Write out the proof of the same result which uses the string 2n10 and i = 3 instead. Which steps are different? Which steps remain the same? (4 marks)

There are some errors in the proof below that the language L2 = {1i 2j 3i 4i | i, j ≥ 0} is not context-free. Find and correct all such errors. The best way to do this is to write out the correct proof, highlighting the differences between the correct proof and the one below. (4 marks)

Claim: The language L2 = {1i 2j 3i 4i | i, j ≥ 0} is not context-free.

Proof: Assume L2 is regular. Then the Pumping Lemma applies and so for all n ≥ 1 such

that for some w ∈ L such that |w| ≥ n, w = xyzuv where

|yzu| ≤ n

y̸=λandu̸=λ

xyizuiv∈Lforalli>0

Choosew=1n2n3n4n andsow∈Land|w|≥n. SobythePumpingLemmaw=xyzuv= 1n2n3n4n and |yzu| < n. This means that y and u can contain at most two different digits.
Now if y or u contains 12, or 23 or 34, then xy2zu2v ∈ L, as there would be some digits out of order.
So both y and u contain at most one type of digit. But this also means that xy2zu2v ̸∈ L, as then there will not be equal numbers of 1’s, 3’s and 4’s in xyzu3v.
This is a contradiction, and so L2 is not context-free.
Give a PDA for the language L3 = {1i 2j 3j 4i | i, j ≥ 0}. Is your machine deterministic or
non-deterministic? Briefly explain your answer. (2 marks)
Is there a PDA for the language L4 = {w | w ∈ {1, 2, 3, 4}∗, n1(w) = n4(w), n2(w) = n3(w)}? Note that this is similar to L3 but without any constraint on the order of the digits (i.e. the number of 1’s and 4’s in w must be the same, and the number of 2’s and 3’s in w must be the same). Explain your answer. Note that there is no need to either construct a PDA or give a proof that there is none to answer this question; a few sentences of argument will suffice. (3 marks)
Give a context-free grammar for L5 = {2# 1i 2j 0 3j 4i#3 | i,j ≥ 0} with at most 5 rules. The number of rules is the number of different right-hand sides in the grammar; for example, the grammar below has 6 rules. (2 marks)
S → aA|Aa|a A → aBaa|Baa B → abc
(5+4+4+2+3+2 = 20 marks)
(d) (e)
(f)
7. Gregor the Grammar Goblin hears about your work in Computing Theory, and is of course very impressed. He particularly loves the idea of grammars generating languages, and that in principle, everyone could specify their own grammar, and hence their own language. He is also an
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entrepreneur, and during a conversation with you about the Chomksy hierarchy, he has an idea for a new business. This is for customers to send him an unrestricted grammar, from which he will then generate all words in the language (up to a limit of 1,000), which he will then arrange via a new artistic algorithm of his in a visually appealing manner. He will then charge the customer a very large sum of money for the artistic output. However, Gregor is not a fan of swear words, and so he wants to incorporate in the process a means to check the words generated by the grammar against his list of offensive words. If any of the words on Gregor’s list are in the language specified by the customer’s grammar, Gregor will refuse to generate the artistic output, and instead fine the customer for offensive language. Naturally Gregor looks to you to develop this process, and insists that this process must work for any possible grammar that the customer may have.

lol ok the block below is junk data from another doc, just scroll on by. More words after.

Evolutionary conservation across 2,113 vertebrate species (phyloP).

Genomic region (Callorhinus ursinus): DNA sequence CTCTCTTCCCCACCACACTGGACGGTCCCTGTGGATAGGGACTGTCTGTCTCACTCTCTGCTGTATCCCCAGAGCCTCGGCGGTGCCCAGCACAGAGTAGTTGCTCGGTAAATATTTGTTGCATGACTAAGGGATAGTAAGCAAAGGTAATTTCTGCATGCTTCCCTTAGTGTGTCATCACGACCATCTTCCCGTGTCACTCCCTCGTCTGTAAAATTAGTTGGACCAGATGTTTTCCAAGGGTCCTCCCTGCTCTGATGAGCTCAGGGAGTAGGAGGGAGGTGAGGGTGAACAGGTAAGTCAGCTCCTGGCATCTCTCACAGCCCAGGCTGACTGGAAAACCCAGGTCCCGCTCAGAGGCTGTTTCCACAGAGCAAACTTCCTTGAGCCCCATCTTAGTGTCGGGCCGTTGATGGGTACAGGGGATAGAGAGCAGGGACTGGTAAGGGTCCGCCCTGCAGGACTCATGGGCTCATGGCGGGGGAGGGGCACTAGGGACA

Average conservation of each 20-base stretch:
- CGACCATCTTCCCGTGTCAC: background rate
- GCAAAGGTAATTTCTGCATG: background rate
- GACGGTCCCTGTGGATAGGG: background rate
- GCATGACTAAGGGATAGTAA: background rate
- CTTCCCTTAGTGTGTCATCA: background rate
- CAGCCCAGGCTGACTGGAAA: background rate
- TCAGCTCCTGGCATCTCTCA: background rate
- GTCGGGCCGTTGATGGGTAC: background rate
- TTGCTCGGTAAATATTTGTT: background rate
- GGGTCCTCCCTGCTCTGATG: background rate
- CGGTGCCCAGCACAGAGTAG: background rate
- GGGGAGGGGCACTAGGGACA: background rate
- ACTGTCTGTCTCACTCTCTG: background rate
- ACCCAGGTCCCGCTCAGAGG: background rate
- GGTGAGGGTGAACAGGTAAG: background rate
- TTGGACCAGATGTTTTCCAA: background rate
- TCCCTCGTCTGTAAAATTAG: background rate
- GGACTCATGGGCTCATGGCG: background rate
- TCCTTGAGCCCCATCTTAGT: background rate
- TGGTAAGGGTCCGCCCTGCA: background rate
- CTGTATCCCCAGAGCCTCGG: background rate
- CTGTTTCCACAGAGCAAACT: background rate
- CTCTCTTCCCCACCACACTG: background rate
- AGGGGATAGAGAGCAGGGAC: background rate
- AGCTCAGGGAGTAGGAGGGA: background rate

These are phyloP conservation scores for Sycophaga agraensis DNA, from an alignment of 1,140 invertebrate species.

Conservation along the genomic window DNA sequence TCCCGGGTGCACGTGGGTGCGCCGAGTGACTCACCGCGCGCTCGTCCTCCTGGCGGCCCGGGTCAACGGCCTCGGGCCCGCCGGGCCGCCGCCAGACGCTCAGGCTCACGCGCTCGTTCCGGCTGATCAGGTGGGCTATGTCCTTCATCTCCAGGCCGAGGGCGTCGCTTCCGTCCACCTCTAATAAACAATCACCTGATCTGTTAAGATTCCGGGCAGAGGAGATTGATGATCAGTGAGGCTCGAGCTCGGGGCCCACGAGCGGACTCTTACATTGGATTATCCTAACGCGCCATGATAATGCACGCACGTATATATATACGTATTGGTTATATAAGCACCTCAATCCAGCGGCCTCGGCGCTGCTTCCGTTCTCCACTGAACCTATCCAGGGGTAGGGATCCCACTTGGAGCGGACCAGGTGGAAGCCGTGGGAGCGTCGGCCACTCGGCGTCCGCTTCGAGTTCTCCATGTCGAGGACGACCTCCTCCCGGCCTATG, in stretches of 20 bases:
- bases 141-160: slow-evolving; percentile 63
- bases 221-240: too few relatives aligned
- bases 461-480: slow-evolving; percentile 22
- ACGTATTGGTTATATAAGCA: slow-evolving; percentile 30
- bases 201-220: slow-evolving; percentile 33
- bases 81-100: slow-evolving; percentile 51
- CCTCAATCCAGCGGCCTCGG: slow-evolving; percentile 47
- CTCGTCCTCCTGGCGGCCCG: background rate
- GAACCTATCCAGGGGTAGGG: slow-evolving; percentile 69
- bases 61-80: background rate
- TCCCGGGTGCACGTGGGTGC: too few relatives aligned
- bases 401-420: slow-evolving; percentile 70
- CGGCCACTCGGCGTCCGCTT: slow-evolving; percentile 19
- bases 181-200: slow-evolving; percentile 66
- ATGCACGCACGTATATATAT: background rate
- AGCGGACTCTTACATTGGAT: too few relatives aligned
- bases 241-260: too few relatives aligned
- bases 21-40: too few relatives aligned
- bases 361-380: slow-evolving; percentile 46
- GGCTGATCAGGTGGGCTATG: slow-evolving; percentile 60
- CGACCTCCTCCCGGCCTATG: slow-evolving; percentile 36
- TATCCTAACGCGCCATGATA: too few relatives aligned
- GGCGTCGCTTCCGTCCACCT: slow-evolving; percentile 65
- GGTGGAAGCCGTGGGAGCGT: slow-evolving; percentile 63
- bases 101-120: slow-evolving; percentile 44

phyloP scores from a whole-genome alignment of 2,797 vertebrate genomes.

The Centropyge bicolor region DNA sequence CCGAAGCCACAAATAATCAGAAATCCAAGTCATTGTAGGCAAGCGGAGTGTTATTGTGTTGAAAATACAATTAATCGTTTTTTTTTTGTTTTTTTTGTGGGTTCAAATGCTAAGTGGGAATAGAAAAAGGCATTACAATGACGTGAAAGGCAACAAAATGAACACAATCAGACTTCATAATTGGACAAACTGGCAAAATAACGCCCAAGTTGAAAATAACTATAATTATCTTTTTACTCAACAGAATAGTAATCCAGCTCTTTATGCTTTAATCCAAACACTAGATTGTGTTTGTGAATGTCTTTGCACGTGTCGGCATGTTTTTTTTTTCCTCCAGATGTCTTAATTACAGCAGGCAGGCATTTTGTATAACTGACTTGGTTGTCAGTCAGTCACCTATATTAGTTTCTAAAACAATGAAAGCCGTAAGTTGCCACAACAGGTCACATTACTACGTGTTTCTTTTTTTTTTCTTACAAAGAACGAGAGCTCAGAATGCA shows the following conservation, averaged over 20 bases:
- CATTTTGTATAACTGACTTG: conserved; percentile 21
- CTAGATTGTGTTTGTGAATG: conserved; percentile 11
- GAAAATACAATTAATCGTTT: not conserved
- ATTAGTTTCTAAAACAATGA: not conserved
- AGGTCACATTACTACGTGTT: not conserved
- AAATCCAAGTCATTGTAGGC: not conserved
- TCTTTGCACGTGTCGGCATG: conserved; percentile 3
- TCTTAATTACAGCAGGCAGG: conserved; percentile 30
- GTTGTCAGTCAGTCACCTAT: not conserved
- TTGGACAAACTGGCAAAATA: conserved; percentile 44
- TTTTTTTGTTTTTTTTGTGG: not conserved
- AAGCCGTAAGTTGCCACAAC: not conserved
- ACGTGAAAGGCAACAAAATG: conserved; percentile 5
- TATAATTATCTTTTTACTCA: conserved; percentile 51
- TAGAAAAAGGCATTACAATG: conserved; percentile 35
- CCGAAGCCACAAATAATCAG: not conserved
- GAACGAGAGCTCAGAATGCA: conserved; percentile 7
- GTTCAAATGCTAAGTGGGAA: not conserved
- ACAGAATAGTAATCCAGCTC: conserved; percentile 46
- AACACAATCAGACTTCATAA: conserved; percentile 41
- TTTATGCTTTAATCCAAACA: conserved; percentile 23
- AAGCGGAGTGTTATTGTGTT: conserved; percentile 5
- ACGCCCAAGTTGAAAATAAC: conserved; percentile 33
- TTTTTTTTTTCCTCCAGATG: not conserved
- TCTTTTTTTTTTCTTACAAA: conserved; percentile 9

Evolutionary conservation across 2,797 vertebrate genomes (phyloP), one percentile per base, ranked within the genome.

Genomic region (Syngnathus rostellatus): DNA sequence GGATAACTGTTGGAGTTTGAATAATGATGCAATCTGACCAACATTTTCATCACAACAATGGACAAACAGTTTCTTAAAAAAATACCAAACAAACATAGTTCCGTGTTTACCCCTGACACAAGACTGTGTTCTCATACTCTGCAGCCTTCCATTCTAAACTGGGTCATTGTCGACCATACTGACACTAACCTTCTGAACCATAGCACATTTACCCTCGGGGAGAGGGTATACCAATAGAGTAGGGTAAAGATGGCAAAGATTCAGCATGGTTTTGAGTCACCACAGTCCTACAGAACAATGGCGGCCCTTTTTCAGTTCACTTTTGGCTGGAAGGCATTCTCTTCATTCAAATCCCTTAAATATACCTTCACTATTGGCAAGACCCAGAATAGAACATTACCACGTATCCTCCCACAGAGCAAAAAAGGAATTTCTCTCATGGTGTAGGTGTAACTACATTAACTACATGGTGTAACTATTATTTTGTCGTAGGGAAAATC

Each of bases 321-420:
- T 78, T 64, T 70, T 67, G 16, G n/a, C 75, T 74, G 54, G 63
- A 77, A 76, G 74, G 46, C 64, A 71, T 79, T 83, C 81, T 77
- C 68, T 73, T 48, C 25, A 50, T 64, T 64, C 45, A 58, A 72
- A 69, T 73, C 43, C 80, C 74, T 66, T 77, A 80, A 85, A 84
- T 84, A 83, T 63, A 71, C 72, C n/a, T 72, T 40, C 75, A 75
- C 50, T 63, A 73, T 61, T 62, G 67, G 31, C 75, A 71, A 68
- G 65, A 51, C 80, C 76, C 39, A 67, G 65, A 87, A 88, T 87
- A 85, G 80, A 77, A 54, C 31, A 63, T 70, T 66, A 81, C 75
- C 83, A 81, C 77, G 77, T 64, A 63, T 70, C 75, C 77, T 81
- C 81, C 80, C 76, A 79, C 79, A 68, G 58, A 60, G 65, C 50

(a) Explain why Gregor’s idea will not work, no matter how much computing power he may use. (4 marks)
(b) Gregor also hears on his social media channels about universal Turing machines, thinks they are very cool, and suggests to you that a solution to his original problem may be to encode the customer’s unrestricted grammar as an input to a universal Turing machine. Explain why this approach will be no help. (2 marks)
(c) Suggest a way in which Gregor can accomplish something like his original intention by an appropriate relaxation of his policy. (3 marks)
(d) Gregor is rather stubborn, though, and would like to be able to guarantee that his process of checking for swear words will work. What classes of grammar from the Chomsky hierarchy, if any, could be used for this purpose? Explain your answer. (3 marks)
(4+2+3+3 = 12 marks)
8. Consider the definitions below.
A universal Turing machine U is a Turing machine that takes the encoding of a Turing machine M and an input string w and emulates the computation of M on w. More specifically, U takes as input code(M)code(w), (where code() is a function which encodes Turing machines and inputs into the input language of U ) and for every configuration in the computation of M on w, there is a corresponding configuration in the computation of U on code(M)code(w).
A universal Turing machine U is steadfast if for every M and w, whenever M terminates on w, U terminates on code(M)code(w).
A universal Turing machine U is dedicated if for every M and w, whenever M does not terminate on w, U does not terminate on code(M)code(w).
A universal Turing machine is constant if U is steadfast and dedicated.
(a) Is it possible to have a universal Turing machine which is steadfast but not dedicated? Is it possible to have a universal Turing machine which is dedicated but not steadfast? Explain your answers. (4 marks)
(b) Should it be a requirement for a universal Turing machine to be constant? Or is it reasonable for a universal Turing machine not to be constant? Explain your answer, using appropriate
examples.
(4 marks) (4+4 = 8 marks)
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3 Submission
You should submit one PDF file containing your answers to the questions. Do not use a .zip file. No file formats other than PDF will be accepted.